However, we can also abide in words that do not derive from God and such words carry the power to impact us negatively.  The sources of these words we believe are lies we’ve taken for truth.  In the midst of sadness, I can easily find myself believing lies to be true, which only serve to fuel my sadness.  For instance, how do you think about your feelings?  When you experience sadness or other negative emotions, how do you think about how you are feeling?  Do you tell yourself to suck it up? Do you ridicule yourself for feeling the way you do?  Do you think negatively of yourself for being sad when so many people have it worse off than you?  Often, people's internal dialogue can be a form of self-contempt toward their feelings.  For example, internal dialogue and an emotional reaction toward being anxious such as,“What’s wrong with me?!  Why am I always anxious?  I’m so weak!”  This is an example of having a negative emotional reaction toward your feelings.  Such reactions will likely cause you to feel even worse about your anxiety.  Does this internal dialogue and emotional reaction reflect God’s view of you in that moment?  In sticking with the example above, does God’s Word align with our words and reaction toward how we’re feeling?  Sadly, many do not hear God’s voice because it is drowned out by their own self-contemptuous internal dialogue.  This leads to efforts to protect oneself from experiencing any emotional discomfort. The act of self-protection is a form of taking control. This quickly spirals as lies are believed to be truth, at which point we seek to be like God by taking control in order to protect ourselves rather than leaning into God’s protection.  Self-protection calls into question God’s trustworthiness and steadfast love for his children. As this downward spiral is occurring are you able to pause and listen to God’s tender voice and what He has to say in the midst of the lies that cause you to plummet?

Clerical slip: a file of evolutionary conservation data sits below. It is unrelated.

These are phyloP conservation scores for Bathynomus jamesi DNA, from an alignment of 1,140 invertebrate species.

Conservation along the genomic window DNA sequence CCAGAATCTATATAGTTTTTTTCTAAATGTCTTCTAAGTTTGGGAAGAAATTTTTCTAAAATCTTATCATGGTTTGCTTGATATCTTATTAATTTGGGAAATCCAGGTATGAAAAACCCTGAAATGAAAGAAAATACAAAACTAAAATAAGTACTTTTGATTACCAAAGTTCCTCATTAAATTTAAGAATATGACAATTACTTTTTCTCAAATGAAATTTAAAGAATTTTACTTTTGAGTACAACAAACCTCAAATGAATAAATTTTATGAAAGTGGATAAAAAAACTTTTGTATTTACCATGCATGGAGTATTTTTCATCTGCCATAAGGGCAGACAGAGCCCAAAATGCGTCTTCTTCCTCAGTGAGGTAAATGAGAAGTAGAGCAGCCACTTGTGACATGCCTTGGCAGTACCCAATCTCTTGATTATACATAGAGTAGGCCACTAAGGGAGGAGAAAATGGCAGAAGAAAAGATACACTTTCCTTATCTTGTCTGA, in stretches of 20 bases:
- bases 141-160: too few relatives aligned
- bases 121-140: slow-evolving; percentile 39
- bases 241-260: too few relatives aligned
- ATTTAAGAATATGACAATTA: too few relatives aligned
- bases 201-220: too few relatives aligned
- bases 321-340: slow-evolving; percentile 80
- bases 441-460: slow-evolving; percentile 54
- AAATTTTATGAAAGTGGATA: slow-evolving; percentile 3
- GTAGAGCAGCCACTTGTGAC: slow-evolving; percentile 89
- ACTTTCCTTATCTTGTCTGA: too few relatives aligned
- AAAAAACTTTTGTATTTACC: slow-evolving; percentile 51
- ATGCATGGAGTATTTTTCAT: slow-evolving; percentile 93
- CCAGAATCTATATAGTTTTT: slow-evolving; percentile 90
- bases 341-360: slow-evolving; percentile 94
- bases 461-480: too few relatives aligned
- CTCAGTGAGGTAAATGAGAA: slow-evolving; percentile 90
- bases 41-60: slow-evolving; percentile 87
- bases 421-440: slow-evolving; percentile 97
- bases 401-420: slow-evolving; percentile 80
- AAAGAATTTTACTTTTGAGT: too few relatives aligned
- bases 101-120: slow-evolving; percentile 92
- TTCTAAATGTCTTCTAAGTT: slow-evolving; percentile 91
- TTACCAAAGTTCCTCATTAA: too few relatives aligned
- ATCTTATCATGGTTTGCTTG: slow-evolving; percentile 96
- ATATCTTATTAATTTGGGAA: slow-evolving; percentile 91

How you manage your emotions, both positive and negative, will have an impact on how you experience God.  As an image bearer of God’s do you draw closer to him through your emotions as a means to know him more intimately?  If you are interested in learning more about how God is an emotional being and has given us emotions to reflect Him then consider reading the book The Cry of the Soul.